But the approach as currently practiced churns out some results as inaccurately as a supermarket checker scanning an apple and ringing it up as an orange, according to a new Brigham Young University study. It was funded by the National Science Foundation and published in the prestigious Proceedings of the National Academy of Sciences.
With the International Barcode of Life project seeking $150 million to build on the 400,000 species that have been "barcoded" to date, this worthy goal warrants more careful execution, the BYU team says.
"To have that kind of data is hugely valuable, and the list of applications is endless and spans all of biology," said study co-author Keith Crandall, professor and chair of the Department of Biology at BYU. "But it all hinges on building an accurate database. Our study is a cautionary tale – if we're going to do it, let's do it right."
Proponents of DNA barcoding seek to establish a short genetic sequence as a way of identifying species in addition to traditional approaches based on external physical features. Their aim is to create a giant library full of these sequences. Scientists foresee a future handheld device like a supermarket scanner – a machine that would sequence a DNA marker from an organism, then compare it with the known encyclopedia of life and spit out the species' name.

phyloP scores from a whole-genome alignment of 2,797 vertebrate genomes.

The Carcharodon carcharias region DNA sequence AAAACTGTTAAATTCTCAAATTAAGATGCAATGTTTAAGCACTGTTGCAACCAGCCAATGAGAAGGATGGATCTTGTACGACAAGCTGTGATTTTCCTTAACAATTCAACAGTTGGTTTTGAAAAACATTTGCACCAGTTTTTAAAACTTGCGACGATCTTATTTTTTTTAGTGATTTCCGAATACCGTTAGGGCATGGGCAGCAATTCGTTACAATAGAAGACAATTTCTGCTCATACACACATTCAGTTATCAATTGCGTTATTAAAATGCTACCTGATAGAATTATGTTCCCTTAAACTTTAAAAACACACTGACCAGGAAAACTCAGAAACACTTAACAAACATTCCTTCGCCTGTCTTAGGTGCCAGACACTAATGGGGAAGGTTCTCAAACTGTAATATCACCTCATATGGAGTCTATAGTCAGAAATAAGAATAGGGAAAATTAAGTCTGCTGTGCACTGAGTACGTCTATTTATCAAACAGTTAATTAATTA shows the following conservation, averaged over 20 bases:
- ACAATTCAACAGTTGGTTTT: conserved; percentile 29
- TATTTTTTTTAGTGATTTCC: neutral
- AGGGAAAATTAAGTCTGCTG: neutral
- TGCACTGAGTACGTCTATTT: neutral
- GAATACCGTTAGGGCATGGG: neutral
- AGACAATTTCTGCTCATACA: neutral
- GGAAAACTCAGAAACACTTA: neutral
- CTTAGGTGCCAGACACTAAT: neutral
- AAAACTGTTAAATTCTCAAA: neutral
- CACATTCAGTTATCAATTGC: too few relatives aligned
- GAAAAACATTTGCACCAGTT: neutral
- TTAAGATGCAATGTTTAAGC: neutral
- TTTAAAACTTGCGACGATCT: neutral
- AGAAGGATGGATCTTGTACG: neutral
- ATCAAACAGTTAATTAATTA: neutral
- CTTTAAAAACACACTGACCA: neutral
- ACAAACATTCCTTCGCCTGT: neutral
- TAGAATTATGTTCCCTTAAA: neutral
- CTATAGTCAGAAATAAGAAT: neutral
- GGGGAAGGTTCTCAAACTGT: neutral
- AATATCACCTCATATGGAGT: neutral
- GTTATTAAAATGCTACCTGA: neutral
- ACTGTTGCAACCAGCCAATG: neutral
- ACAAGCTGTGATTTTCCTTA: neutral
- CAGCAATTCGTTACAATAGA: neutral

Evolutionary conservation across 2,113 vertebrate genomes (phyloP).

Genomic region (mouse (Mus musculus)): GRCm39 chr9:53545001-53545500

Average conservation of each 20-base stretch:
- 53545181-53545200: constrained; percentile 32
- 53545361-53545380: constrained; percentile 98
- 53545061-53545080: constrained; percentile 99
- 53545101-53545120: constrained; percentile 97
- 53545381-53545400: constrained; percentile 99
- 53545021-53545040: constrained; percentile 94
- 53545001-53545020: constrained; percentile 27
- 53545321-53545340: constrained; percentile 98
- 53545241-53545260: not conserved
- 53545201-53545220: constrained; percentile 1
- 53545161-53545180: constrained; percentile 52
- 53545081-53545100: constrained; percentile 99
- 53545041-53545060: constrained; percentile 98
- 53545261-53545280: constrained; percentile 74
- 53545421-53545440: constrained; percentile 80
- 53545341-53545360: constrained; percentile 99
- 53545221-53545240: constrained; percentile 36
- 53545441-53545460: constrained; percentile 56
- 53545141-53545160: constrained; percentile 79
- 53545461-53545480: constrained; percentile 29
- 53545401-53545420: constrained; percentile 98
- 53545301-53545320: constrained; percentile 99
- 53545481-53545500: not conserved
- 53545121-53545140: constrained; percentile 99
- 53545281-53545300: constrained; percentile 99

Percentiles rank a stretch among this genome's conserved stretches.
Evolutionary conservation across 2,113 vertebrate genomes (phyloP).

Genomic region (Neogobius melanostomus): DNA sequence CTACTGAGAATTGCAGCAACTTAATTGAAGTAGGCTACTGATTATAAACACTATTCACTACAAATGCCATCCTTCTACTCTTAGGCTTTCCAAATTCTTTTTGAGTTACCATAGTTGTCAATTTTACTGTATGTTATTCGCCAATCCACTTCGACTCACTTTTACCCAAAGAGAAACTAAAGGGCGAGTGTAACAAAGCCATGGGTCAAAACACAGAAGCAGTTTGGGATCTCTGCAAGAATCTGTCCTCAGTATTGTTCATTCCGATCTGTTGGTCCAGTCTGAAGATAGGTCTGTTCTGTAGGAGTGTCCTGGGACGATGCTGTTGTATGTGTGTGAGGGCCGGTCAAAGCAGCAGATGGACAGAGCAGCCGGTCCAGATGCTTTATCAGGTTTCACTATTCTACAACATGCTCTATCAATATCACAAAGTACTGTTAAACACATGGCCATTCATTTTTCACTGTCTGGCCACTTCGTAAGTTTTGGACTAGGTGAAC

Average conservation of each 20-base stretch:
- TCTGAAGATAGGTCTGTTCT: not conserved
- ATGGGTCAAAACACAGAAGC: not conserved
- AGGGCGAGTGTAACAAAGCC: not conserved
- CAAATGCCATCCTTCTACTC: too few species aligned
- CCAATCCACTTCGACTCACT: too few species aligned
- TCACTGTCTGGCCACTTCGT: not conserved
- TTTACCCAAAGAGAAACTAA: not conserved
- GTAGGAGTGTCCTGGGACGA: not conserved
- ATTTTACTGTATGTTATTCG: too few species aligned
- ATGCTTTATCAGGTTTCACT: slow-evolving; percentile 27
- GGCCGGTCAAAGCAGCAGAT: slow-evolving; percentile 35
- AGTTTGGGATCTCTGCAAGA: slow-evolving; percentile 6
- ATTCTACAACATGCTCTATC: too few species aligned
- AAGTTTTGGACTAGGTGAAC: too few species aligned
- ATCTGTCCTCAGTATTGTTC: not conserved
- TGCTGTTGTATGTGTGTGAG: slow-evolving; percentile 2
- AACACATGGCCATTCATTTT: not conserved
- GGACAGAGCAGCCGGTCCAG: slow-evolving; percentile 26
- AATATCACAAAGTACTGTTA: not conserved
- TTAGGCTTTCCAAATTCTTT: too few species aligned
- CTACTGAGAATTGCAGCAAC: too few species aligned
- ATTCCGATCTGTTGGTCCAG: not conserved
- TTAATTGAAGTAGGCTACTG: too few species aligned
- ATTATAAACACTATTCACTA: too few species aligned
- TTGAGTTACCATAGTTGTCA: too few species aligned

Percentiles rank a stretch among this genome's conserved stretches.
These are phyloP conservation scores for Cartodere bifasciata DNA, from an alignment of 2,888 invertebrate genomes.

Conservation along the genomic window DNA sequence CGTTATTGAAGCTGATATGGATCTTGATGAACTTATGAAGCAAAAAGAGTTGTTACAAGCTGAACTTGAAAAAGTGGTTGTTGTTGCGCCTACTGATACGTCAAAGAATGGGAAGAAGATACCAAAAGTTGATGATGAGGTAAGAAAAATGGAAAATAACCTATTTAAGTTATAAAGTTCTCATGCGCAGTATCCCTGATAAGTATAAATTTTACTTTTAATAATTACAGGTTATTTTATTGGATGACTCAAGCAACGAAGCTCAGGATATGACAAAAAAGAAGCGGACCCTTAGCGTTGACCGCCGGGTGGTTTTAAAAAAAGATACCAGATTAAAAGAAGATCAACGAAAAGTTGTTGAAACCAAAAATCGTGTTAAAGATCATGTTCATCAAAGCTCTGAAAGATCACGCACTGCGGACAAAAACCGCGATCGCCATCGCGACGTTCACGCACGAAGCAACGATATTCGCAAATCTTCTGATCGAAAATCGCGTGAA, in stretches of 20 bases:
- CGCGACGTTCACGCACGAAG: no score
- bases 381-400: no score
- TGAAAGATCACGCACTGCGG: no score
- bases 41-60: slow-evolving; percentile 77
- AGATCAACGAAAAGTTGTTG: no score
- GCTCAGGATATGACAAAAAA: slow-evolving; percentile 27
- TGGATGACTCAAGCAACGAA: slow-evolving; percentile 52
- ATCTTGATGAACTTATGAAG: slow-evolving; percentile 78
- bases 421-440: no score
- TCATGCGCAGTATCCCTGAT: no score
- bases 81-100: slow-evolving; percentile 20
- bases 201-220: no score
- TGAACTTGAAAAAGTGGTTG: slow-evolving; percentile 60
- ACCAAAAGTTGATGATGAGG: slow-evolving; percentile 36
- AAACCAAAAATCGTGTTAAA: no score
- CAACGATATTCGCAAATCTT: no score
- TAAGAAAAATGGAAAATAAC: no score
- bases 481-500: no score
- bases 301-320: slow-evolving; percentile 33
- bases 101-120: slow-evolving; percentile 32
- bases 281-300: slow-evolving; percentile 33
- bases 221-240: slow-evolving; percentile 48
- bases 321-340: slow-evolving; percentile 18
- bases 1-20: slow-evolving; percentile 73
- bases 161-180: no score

This new approach requires only part of a sample. A feather left behind by a bird struck by an airliner, for example, would be enough to indicate its species and clue officials how to prevent future collisions. And organisms can be identified no matter what stage of life they are in – larvae of malaria-carrying mosquitoes contain the same DNA as the adult version of the insect targeted for eradication.
The portion of the gene selected as the universal marker by the barcoding movement is part of the genome found in an organism's mitochondria. But the BYU study showed the current techniques can mistakenly record instead the "broken" copy of the gene found in the nucleus of the organism's cells. This non-functional copy can be similar enough for the barcoding technique to capture, but different enough to call it a unique species, which would be a mistake. It is often difficult and time-consuming to identify this type contamination, which could lead to overestimating the number of species in a sample by more than several hundred percent, according to the BYU study.
BYU scientist Hojun Song, a post-doctoral researcher working in the laboratory of Michael Whiting, professor of biology, was preparing a paper based on his genetic analysis of grasshoppers. He noted that his sequencing turned up many of these problematic "numts" (nuclear mitochondrial pseudogenes), as scientists call these bits of inactive genetic code. When Crandall saw the unpublished paper, he recognized similar results from an analysis of cave crayfish conducted by his doctoral student, Jennifer Buhay, and recommended the two teams collaborate. The result is the PNAS paper, on which Song is the lead author and Buhay and Whiting are also co-authors, that recommends specific quality control procedures to ensure that correct genes are captured.